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Summer 2022

About Us / Quarterly Newsletter / Summer 2022

Summer 2022

  • 6 min read

Quarterly Newsletter

Summer 2022

The latest news and updates on our programs.

Contents:

Water Walk with Wasauksing First Nation

The Schools Program team was in Wasauksing First Nation a few weeks ago, working with students from Wasauksing Kinomaugewgamik. The school runs a Water Week each spring to close out a year spent learning about the water. Coordinating alongside school staff members Melanie Dolson (Grade 3/4 teacher) and Deina Bomberry (Language/Cultural teacher and Local Water Walker), Water First was invited to run programming during this week-long event.

We were honoured to participate in the community’s 10th Water Walk, community feast, and art exhibit run by Deina Bomberry. A school Eagle Staff was created by incorporating the youths’ ideas as a symbol of the community, which was presented through a ceremony of drum and song, and concluded with passing the Staff to the oldest and youngest students in the community. The event was featured in the local newspaper.

Our ‘What’s in Your Water’ program had students exploring Wasauksing First Nation’s connection with their watershed, learning about spawning shoals and invasive species, going on field trips to the Aqua-Cage Fisheries (fish farm), and collecting and analyzing water monitoring samples. So fun!

Isaiah Tabobondung (a previous student of Wasauksing Kinomaugewgamik and current Water First Drinking Water Intern) visited and shared with the students about his experiences and current work. He also brought in some tools to demonstrate water testing. It’s so inspiring when a participant from the Internship brings their enthusiasm to the students!

North Shore Tribal Council Internship Gears Up

As the Georgian Bay Internship cohort enters the tail-end of their program, the North Shore Tribal Council (NSTC) Water First Internship cohort is being recruited. Starting this spring, we met with community representatives and each community’s water treatment operators.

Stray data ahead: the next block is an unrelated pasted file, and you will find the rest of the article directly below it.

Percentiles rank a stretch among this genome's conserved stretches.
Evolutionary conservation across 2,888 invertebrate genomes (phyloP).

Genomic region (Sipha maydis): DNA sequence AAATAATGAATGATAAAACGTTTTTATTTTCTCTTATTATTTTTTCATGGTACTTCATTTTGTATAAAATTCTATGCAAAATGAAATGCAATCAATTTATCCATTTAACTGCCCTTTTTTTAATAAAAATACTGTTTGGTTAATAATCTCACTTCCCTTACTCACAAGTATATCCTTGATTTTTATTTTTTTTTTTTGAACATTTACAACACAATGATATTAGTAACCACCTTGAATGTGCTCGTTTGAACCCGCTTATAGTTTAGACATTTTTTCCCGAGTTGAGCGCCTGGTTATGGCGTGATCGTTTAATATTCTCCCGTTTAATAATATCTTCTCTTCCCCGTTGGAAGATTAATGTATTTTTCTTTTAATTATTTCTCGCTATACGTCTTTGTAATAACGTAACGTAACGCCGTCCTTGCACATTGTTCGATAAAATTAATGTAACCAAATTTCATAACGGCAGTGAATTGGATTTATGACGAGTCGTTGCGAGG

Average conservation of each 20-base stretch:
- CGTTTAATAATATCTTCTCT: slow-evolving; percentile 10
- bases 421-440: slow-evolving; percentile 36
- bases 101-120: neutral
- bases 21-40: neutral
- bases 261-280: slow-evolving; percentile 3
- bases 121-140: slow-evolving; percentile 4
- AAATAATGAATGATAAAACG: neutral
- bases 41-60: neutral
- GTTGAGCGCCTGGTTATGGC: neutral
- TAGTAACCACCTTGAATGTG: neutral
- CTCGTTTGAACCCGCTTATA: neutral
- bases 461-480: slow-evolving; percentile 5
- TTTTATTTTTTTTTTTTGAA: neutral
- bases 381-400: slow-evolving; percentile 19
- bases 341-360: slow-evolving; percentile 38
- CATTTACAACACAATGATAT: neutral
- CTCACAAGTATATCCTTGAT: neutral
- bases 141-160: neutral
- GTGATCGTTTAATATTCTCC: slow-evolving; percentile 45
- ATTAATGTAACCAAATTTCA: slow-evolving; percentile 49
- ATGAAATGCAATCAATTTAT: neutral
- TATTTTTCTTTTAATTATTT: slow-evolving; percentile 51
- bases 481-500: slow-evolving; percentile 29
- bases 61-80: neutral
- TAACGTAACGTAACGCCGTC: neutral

Advertisements were posted in all the communities and information booths were set up at two local events to help promote this internship opportunity. Now, after a review of all the applicants and interviews, 12 candidates from seven communities have been offered placements in the Internship.

On July 4th in Sault Ste. Marie, the interns, North Shore Tribal Council members and Water First staff will gather to kick off this latest Internship together. The weeklong workshop will begin with an opening ceremony with Ogamauh annag (Sue Chiblow) from Garden River First Nation, who is a member of the Indigenous Advisory Council to Water First.

In Batchewana First Nation, Chief Sayers will welcome everyone and the group will tour the community’s water treatment plant. Each day will be filled with opportunities to hear from alumni about their experiences in the Internship, build relationships with each other, explore local water bodies, and participate in a series of exploratory activities related to source water contamination, treatment processes, and math and chemistry for operators. 

Experience in a Big City Treatment Plant

Lori Corbiere is a current Drinking Water Program intern from Wahnapitae First Nation, which does not have a water treatment plant. In order for Lori to accumulate the required 1,800 hours of experience she needs to qualify for Class 1 water operator certification, she is working at the City of Greater Sudbury water treatment plant. Recently, Lori wrote about her experience at the plant in this blog.

Cross-Program Connections in Naskapi

Water First was in Naskapi Nation of Kawawachikamach this past May with both the Environmental Water Program team and the Indigenous Schools Water Program team delivering workshops and training.  Hover over a photo to read the caption.